Indeed, as Ryan Quintana has recently argued in an article on internal improvements in early national South Carolina, Southern states partially exemplified the broader rise of what he calls “liberal governmentality.” Slave states not only invested in infrastructural improvements; they also developed bureaucratic systems to oversee these projects, founded public reformatory institutions (like schools, penitentiaries, and asylums), and, in James Scott’s influential formulation, created modern tools for “seeing like a state”: maps, surveys, censuses, administrative boilerplate, and the like. In Quintana’s words, Southern states were “ardently committed to the project of modern state governance,” not despite but because of their commitments to slavery.3 In a similar attempt to make Confederate politics less exceptional, Greg Downs has also argued that the rise of a new postbellum conception of the national state, which he calls “patronalism,” also had its roots in Confederate state policies and politics during the war.4

In short, much like recent historians of slavery who have argued that the institution was essential to the rise of capitalism, historians of Southern states are beginning to see them as part of a broader nineteenth-century story of state development. So far, however, this historiographical wave has crashed only on eastern shores, leaving western Confederate states like Texas, Arkansas, and Louisiana largely untouched. This neglect is not surprising, given that “scant attention has been paid to the Civil War and Reconstruction in the Trans-Mississippi” by American historians generally, as Steven Hahn recently noted. Yet for historians attempting to push “beyond failure” in their studies of Confederate statecraft, this neglect of the West is especially unfortunate. Today I will suggest that bringing the Trans-Mississippi West into view can extend and consolidate new scholarship on Confederate statecraft, while also opening new lines of inquiry about the afterlives of Confederate state policies in the Reconstruction era.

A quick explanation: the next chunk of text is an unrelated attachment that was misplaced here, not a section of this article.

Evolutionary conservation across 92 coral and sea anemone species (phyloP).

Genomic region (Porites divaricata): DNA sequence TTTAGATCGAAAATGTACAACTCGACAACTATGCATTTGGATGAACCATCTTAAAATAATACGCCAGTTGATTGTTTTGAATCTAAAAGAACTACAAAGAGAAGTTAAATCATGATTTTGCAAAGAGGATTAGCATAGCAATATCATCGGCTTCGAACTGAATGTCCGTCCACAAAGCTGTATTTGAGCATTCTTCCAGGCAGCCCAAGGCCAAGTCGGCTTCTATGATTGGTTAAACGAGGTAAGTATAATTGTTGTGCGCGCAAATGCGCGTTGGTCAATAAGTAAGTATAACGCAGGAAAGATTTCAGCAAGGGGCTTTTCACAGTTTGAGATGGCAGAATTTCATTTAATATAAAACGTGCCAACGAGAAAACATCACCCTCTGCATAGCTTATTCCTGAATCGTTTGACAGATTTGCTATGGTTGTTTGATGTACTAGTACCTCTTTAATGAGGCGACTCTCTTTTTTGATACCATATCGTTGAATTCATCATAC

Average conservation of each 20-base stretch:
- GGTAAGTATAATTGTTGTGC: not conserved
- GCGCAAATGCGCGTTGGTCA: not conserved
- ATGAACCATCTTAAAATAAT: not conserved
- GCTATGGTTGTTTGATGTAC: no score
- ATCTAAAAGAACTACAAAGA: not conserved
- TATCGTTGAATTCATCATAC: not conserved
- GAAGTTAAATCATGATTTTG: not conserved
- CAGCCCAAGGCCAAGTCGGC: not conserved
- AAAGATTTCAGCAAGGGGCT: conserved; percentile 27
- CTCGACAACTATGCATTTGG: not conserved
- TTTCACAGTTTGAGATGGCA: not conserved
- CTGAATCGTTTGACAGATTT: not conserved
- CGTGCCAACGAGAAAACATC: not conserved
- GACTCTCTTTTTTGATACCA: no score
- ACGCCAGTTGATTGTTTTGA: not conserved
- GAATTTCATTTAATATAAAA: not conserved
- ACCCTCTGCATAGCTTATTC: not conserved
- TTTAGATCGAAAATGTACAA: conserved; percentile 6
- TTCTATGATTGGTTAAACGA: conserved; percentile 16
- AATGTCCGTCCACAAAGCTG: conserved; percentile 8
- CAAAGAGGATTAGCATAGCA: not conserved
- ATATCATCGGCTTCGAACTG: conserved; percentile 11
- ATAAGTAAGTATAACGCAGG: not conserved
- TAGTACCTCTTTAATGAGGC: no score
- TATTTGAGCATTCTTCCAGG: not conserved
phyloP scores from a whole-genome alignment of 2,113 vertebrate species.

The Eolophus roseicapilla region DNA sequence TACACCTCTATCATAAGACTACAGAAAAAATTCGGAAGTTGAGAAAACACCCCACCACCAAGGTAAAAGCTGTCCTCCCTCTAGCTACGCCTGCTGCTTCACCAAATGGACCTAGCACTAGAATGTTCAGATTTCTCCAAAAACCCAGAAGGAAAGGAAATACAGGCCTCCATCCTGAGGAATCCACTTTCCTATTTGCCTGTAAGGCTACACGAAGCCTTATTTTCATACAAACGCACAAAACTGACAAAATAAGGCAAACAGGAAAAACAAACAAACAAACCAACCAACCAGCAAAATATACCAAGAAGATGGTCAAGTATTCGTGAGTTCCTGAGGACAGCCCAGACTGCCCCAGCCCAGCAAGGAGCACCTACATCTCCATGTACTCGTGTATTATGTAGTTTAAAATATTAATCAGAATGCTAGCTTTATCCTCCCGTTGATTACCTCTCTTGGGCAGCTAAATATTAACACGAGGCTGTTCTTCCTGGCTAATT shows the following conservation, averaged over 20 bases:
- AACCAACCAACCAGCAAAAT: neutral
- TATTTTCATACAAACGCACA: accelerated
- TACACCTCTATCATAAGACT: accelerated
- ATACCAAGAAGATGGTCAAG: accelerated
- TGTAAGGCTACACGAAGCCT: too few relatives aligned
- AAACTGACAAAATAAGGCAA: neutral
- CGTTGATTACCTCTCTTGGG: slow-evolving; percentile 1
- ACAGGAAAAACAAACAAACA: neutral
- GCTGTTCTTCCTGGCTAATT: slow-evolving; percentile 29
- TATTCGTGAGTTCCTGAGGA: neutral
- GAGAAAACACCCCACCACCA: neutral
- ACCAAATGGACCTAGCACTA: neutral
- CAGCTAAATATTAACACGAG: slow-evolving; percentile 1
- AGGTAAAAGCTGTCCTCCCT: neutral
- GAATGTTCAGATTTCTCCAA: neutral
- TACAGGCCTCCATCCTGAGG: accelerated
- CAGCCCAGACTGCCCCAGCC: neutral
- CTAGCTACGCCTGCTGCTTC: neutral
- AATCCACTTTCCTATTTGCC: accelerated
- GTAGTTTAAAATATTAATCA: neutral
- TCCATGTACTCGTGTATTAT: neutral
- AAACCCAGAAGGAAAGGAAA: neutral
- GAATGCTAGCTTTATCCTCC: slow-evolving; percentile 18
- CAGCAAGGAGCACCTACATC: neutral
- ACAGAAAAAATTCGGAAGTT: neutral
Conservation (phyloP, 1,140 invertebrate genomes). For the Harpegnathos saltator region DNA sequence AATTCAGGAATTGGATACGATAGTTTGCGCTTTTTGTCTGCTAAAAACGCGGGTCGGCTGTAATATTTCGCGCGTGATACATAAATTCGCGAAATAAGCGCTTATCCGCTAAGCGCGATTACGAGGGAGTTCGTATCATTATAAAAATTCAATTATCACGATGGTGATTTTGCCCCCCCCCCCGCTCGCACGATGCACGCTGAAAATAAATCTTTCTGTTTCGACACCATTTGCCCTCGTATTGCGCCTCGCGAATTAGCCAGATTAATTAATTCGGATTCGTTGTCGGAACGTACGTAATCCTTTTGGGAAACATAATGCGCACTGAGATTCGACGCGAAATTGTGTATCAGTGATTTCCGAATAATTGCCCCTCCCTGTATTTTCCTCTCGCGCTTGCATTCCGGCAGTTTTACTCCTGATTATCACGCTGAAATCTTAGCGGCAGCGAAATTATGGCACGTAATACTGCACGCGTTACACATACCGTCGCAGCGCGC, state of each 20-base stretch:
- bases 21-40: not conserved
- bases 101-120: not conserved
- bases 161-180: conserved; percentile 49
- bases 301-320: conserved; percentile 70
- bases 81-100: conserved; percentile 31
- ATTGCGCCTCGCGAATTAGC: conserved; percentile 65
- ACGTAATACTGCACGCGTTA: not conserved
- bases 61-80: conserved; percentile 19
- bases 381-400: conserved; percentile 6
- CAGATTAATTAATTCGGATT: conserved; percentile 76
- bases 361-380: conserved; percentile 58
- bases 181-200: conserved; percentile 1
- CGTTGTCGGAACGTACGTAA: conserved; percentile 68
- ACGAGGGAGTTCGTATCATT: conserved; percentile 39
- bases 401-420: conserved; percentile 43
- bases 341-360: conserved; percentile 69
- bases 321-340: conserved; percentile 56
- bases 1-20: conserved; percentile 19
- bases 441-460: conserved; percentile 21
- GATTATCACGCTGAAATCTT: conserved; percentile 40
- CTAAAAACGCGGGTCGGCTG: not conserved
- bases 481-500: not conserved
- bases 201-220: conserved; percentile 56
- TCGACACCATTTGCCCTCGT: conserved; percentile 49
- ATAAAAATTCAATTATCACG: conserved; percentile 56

Consider, for example, the administration of Louisiana Governor Henry W. Allen, who was elected in November 1863. Allen initiated ambitious state programs such as the establishment of bureaucracies to encourage manufacturing, mining, and chemical laboratories; the commissioning of a state-run geological survey; the erection of state-owned cloth and rope factories; the expansion of penitentiary production; appropriations for education; and the state purchase, export, and sale of cotton, whose proceeds he used to purchase goods that were then sold at state-owned stores or distributed to indigent citizens. Under Allen’s watch, the state of Louisiana even invested directly in an iron works located across the border in Texas by purchasing a quarter of the company’s stock. One retrospective survey dubbed Allen’s short-lived but popular programs “a ‘New Deal’ in the Old South.”5